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Game Three post-mortems

DETROIT -- Here's what's going through my mind after the Tigers' 2-1 win over the Yankees in Game Three of the ALCS:

VerlyJustin Verlander (left): He's matured before our eyes the last two years. This was a night where he was consistently throwing 96-98 but couldn't get strike three. But he was undaunted and took things all the way until the ninth inning. We haven't seen this in the postseason from anyone since Josh Beckett in 2003. 

"Really my approach was to get ahead and be aggressive and not let anybody score," Verlander said. "That approach kind of went out the window in the fourth.  I kind of fell out of rhythm a little bit and started falling behind guys, and I think that's why ‑‑ not that it matters, but I didn't strike out many more guys.  I was behind everybody and had to throw fastballs and throw fastballs almost down the middle.

"But was able to make pitches when I needed to.  Got some pop‑ups and groundouts and was able to make pitches when I had to."

Verlander knew he was in trouble in the ninth if anyone got on base and the Eduardo Nunez home run, which came at the end of a nine-pitch at-bat, spelled doom for his complete game.

"I think we [Verlander and Jim Leyland] both understood if there was trouble with 130 pitches or so, I would have to come out of the game. And just so happens Nuñez put up one of his best at‑bats, given the situation, I have ever seen, especially with me on the mound.  And then he comes out there and I was hoping he wasn't going to take me out, and he comes out and asks if I can get one more out for him.  And I said absolutely.

"So I knew after I got Gardner out that was the end of the game.  So it wasn't like I was disappointed to see him come out a second time.  I knew he was coming out after that."

IbanezThe Yankees' offense: It is, well, offensive. How about Raul Ibanez hitting against a left-hander and striking out to finish the game (right), with Joe Girardi correctly showing far more confidence in him than having Alex Rodriguez up against a right-hander? 

The lineup switch: The Yankees had some better at-bats against Justin Verlander and ran a lot of three-ball counts. But they never had more than one man on base at a time until the ninth. Interesting that Nick Swisher was on deck when Ibanez fanned rather than A-Rod, who seems completely buried.

Bad omen: According to the Elias Sports Bureau, this is just the third time the Yankees have played at least three straight games in a single postseason without once having the lead -- and both of those series ended in sweeps (1963 World Series vs. Dodgers, 1976 World Series vs. Reds).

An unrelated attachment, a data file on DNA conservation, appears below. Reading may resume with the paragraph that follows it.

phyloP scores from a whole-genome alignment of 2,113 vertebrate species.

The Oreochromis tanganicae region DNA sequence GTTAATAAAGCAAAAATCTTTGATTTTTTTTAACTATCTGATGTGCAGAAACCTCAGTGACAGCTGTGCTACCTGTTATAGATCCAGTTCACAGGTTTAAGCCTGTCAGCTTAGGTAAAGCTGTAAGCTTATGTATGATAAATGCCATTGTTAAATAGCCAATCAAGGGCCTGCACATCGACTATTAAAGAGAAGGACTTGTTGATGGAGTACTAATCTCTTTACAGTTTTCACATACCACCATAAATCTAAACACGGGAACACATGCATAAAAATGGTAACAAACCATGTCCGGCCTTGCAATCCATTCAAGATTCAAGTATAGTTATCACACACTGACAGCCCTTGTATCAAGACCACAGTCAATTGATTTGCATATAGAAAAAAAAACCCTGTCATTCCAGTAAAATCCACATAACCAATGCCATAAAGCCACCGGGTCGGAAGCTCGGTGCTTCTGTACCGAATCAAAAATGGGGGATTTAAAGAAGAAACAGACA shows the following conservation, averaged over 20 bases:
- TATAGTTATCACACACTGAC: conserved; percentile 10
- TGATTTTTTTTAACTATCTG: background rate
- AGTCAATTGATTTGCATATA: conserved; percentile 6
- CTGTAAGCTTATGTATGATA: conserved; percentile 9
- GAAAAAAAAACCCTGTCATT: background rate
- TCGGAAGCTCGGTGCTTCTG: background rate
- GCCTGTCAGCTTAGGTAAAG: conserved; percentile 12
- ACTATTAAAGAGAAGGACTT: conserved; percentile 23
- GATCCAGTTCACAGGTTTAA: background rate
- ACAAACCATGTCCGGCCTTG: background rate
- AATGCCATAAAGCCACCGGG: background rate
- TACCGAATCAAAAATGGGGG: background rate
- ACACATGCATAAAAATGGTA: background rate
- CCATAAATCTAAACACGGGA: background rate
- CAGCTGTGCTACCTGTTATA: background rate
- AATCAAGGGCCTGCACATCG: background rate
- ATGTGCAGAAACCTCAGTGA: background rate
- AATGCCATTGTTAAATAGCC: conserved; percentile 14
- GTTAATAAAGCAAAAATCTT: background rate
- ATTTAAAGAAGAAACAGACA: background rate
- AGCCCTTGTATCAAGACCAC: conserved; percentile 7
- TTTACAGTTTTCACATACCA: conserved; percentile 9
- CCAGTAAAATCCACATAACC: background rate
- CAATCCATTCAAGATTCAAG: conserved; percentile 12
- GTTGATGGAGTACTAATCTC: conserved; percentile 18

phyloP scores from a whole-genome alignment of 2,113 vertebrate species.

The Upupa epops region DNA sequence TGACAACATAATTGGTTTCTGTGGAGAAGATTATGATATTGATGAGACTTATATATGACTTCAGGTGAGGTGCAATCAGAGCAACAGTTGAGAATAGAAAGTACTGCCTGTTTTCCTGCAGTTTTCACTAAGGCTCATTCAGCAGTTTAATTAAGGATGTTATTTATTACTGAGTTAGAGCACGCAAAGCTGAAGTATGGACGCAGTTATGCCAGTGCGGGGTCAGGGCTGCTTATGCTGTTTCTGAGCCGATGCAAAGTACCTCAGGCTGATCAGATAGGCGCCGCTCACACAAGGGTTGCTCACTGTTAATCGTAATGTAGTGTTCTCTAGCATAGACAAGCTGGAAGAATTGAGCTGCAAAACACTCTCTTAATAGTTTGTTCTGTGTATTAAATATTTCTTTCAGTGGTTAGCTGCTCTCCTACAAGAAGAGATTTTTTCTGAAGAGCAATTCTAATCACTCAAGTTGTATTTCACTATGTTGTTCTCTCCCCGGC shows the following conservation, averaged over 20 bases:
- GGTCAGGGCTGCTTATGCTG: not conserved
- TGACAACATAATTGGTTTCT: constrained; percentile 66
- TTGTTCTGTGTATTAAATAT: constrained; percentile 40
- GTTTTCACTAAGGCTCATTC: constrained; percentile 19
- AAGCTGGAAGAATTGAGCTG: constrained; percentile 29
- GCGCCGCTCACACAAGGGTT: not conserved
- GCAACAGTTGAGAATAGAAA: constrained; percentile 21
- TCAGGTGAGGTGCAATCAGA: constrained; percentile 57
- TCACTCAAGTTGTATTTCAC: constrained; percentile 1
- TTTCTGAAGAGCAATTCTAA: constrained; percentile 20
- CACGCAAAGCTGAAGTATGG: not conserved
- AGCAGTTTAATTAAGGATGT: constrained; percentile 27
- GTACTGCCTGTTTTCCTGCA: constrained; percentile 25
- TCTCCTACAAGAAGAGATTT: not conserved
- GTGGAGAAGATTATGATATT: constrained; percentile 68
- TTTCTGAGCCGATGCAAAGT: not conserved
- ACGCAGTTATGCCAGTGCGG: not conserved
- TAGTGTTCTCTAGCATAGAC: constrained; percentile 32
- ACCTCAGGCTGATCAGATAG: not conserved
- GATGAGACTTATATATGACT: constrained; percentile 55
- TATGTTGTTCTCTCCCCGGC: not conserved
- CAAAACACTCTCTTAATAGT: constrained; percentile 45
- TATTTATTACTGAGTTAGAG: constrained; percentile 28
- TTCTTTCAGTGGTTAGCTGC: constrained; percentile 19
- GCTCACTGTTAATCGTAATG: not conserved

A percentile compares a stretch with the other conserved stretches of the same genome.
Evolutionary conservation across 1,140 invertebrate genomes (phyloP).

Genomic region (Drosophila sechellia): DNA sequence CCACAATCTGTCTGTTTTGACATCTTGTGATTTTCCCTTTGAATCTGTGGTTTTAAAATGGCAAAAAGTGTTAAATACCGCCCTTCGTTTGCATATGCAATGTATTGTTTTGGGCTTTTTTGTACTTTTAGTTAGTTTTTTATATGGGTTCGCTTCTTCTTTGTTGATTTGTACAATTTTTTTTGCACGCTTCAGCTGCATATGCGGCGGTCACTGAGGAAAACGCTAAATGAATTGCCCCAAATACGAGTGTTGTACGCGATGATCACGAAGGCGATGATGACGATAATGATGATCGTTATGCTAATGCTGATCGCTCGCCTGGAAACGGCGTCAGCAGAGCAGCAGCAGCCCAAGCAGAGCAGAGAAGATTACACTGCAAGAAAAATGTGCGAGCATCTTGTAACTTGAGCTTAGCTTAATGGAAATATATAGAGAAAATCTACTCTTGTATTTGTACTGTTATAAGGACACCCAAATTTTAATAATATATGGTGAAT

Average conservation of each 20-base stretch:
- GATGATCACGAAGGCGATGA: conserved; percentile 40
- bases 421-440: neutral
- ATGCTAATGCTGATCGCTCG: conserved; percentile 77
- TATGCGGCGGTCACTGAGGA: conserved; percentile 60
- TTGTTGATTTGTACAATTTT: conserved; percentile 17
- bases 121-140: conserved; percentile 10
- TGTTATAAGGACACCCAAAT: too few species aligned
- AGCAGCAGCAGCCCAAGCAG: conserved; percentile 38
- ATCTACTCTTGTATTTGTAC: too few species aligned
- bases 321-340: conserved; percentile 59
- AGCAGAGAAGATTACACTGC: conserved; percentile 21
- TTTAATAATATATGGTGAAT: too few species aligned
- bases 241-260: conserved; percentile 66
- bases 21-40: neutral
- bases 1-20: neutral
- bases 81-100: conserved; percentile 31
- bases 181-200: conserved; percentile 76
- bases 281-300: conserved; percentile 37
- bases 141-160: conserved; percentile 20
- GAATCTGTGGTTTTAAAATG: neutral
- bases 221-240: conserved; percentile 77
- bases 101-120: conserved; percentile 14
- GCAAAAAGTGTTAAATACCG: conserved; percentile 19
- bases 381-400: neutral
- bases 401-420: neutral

Closers: Jim Leyland said after this one that Phil Coke is not available tonight. Does that mean Jose Valverde gets a chance to get the final out to put his team in the World Series? Another nervous ninth Tuesday but unlike teams like the Nationals and Orioles, the Tigers survived.

JoeGirWhat can Joe Girardi do? Here's what he said: "I can't hit, if that's what you're asking. I wouldn't want to face Verlander, not at my age. So the thing that you do is you keep encouraging the guys and you keep telling them, 'Hey, find a way, find a way to get it done.' 

"And, you know, the one thing about this group that I'm very proud of is they have overcome a lot this year, and there is nothing that has come easy for us. You can start with the first three games of the year, we got swept. 

"And it has been a battle the whole year, and they have found a way to get it done. And that's what we're going to have to do."

Down 3-0: We don't need to tell you the only time in history someone reversed a 3-0 deficit, do we?

---Mike Harrington
Twitter: @BNHarrington 
Photos: Associated Press 

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About Inside Pitch

Mike Harrington

Mike Harrington

Mike Harrington, a Canisius College graduate who began his career as a News reporter in 1987, has covered the Buffalo Bisons since 1992 and Major League Baseball since 1995. A member of the Baseball Writers' Association of America, Harrington has reported on more than 30 MLB postseason series — including every game of the World Series in this century — and all three of the Bisons' championship runs in their modern era. He is a connoisseur of the famous Stadium Mustard at Cleveland's Progressive Field.

@BNHarrington |

Amy Moritz

Amy Moritz

Amy Moritz, a native of Lockport, has covered the Bisons for The Buffalo News since 2002. She has a bachelor’s degree in journalism/mass communication from St. Bonaventure University and a master’s degree in humanities from the University at Buffalo. An endurance athlete, she has completed several triathlons, half marathons and marathons.

@amymoritz |